Jamaica FDI flows fall 18%
Foreign direct investment, FDI, flows to Jamaica fell for the second consecutive year in 2017 to US$649 million.
The flows were 17.8 per cent lower than the US$790 million recorded in 2016, according to a newly released report from the Economic Commission for Latin American and the Caribbean, ECLAC.
Mining and tourism attracted the bulk of investments, accounting for 29 per cent and 25 per cent of the total, respectively.
The mining sector attracted US$185 million, a similar amount to that recorded in 2016, reflecting a recovery from the steady fall that occurred between 2008 and 2015.
The report cited US$60 million of investment by Chinese firm JISCO — Jiuquan Iron & Steel Company — following its acquisition of the Alpart aluminium plant in St Elizabeth for US$300 million. It also noted that the reopening of the facilities, which had been closed since 2009, created 800 jobs, and that JISCO had announced an investment plan for US$3 billion aimed at future expansions.
ECLAC, a regional agency of the United Nations, also referenced the 4.3 million tourists who visited the country in 2017, noting that the tourism sector was the recipient of FDI totalling US$161 million.
Contributing to the sector was the Mexican hotel and tourism resort chain, Karisma, which revealed details of its new luxury resort in Ocho Rios, Sugar Cane Jamaica, valued at US$1 billion.
The resort will include seven luxury hotels and more than 5,000 rooms, and development will be staggered over the next decade. In addition, Excellence Group announced the construction of the Excellence Oyster Bay resort in Montego Bay, which opened in June 2018 on the back of an investment of US$110 million.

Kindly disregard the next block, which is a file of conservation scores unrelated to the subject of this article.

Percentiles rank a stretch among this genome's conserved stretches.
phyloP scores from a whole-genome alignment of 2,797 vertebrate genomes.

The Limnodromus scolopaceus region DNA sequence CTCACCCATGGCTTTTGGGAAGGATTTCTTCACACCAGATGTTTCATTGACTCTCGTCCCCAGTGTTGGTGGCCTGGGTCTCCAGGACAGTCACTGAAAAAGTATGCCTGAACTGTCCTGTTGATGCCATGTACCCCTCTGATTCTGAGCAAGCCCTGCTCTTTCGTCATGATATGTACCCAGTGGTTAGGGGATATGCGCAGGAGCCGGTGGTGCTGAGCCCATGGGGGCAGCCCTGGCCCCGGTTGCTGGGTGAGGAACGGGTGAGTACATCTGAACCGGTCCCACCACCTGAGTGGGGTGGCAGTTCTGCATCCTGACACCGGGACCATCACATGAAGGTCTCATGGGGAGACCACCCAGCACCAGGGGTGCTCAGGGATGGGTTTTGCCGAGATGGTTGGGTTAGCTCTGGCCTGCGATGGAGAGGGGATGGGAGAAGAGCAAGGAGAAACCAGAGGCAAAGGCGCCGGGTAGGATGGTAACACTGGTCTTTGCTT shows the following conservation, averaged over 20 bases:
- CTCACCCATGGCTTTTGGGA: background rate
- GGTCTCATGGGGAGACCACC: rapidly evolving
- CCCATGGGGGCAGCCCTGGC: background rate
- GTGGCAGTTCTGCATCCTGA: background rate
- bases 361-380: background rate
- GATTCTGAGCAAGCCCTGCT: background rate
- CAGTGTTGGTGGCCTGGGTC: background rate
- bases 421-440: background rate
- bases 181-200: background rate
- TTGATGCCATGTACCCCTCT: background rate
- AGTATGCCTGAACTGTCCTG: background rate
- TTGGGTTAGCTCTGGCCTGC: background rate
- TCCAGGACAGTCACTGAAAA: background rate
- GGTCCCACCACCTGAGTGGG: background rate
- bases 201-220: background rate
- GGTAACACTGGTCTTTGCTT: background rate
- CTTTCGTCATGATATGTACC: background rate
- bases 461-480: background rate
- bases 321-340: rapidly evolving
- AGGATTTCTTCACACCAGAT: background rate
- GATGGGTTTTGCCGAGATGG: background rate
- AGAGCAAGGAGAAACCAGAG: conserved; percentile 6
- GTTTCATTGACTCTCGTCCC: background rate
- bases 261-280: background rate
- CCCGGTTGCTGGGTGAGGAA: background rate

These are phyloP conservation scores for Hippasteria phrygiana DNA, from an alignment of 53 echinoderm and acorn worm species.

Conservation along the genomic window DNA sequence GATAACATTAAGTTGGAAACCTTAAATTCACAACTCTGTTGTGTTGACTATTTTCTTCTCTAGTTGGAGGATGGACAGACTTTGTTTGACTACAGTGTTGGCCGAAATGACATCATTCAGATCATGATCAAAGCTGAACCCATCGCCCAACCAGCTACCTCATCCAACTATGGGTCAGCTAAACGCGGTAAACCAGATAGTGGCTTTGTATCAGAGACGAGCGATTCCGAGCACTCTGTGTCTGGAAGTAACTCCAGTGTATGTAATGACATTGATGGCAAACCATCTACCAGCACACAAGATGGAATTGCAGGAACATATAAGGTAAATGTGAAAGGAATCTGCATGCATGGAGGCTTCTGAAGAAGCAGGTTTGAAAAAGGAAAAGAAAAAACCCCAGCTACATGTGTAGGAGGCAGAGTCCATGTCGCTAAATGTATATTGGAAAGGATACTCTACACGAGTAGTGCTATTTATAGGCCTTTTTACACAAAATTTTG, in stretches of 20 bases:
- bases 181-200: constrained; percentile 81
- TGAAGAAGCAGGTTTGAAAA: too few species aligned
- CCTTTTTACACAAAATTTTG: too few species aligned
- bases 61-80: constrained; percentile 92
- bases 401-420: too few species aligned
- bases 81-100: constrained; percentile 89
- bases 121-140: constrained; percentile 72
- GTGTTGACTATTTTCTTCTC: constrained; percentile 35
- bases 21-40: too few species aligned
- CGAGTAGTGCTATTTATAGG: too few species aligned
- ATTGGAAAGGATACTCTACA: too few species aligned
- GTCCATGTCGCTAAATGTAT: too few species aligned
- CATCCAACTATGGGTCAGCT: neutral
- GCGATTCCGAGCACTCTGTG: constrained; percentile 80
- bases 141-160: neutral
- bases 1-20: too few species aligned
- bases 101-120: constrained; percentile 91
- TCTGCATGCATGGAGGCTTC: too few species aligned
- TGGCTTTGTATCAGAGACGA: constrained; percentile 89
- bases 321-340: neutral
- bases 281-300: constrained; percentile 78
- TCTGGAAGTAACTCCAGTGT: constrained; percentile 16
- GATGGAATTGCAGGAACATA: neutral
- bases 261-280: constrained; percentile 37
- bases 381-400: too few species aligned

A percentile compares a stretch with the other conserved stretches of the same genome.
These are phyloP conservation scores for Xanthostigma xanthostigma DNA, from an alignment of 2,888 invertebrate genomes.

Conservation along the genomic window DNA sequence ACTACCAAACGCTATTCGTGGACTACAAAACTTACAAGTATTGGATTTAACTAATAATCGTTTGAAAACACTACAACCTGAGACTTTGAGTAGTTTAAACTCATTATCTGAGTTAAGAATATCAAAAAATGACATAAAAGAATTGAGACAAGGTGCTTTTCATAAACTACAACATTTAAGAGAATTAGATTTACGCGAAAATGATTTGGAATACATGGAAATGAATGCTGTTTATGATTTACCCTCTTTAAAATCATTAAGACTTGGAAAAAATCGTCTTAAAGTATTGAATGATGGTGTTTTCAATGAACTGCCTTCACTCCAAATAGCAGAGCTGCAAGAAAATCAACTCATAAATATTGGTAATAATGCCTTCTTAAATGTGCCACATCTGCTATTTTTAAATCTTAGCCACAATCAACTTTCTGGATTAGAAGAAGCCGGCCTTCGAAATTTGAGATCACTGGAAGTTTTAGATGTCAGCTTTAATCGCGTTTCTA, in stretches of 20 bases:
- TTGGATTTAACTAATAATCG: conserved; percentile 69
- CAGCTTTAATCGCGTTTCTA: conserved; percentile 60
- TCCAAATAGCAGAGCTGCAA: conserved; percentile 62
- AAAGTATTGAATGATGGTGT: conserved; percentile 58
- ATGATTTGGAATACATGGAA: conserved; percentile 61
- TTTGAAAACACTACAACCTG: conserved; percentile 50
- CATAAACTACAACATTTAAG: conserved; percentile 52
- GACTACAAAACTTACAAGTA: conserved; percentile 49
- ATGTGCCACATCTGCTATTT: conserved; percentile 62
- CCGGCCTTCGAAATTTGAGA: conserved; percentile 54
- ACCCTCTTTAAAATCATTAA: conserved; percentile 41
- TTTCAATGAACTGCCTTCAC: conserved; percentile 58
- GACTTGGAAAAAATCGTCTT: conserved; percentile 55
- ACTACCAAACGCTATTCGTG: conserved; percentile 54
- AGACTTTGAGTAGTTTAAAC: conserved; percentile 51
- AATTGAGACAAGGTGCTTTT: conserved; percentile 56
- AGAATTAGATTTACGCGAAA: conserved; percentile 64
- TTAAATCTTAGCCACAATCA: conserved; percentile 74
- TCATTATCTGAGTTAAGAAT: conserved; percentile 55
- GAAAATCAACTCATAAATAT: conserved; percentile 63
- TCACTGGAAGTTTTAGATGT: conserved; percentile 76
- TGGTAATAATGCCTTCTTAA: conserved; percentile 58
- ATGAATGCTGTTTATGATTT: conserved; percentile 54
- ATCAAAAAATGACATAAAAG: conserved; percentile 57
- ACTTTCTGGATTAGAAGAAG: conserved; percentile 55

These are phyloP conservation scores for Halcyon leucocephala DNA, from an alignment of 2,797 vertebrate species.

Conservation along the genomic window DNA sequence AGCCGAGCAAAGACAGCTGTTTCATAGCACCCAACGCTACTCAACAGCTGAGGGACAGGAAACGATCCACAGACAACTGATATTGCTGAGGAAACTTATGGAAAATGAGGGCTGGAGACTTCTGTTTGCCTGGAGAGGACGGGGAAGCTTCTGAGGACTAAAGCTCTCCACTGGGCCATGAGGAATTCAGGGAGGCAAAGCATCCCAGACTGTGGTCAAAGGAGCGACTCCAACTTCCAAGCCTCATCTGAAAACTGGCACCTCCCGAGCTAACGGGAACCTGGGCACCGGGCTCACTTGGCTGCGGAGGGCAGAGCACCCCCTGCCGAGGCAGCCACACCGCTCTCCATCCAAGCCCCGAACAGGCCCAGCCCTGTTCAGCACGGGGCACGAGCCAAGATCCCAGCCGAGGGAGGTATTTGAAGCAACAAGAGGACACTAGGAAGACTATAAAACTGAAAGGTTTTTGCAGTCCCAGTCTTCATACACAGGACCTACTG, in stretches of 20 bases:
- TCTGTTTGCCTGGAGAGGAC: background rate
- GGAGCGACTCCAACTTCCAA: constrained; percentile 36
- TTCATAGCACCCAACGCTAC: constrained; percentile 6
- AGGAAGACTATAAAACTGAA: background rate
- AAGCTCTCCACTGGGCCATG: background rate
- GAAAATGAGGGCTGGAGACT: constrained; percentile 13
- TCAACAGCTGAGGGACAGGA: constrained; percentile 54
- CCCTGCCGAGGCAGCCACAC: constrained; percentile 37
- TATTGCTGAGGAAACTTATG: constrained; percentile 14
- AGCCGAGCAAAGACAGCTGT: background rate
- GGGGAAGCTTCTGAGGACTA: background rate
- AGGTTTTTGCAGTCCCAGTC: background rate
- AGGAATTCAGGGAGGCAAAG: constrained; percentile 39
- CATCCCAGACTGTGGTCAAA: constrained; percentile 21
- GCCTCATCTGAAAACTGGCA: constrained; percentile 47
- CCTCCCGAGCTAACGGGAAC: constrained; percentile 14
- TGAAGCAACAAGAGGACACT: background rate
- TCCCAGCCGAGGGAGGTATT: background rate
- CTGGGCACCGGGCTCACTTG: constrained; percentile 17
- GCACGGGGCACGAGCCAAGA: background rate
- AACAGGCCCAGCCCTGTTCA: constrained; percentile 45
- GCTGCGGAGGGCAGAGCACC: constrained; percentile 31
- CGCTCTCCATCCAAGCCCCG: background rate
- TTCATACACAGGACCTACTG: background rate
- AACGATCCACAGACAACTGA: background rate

As for regional FDI, ECLAC said flows to Latin America and the Caribbean fell for the third consecutive year, and that in terms of its weight in the economy, FDI is now back at 1997 levels.
The region’s economy has been recovering after several years of recession and is expected to grow by 2.2 per cent in 2018, on the back of oil and metals prices, which in the last two years have recovered much of the ground previously lost, the report said.
“In preparation for new global scenarios, the region should prioritise local capacity building. The yearly volume of FDI inflows is not an indicator of the quality for that investment. Efforts need to focus on attracting investments that contribute to sustainable development and structural change in the region,” ECLAC recommended.
“In this connection, it is significant that most of the drop in FDI in recent years has taken place in the extractive industries. The upturn in commodity prices may encourage higher levels of investment, but it cannot be taken for granted that natural resource-specialised production will return to driving development in the region,” it added.
According to the report, FDI in the Caribbean subregion grew by 20 per cent last year to reach US$5.83 billion.
More than half of those flows were directed to the Dominican Republic, followed by the Bahamas with 16 per cent and Jamaica, 11 per cent.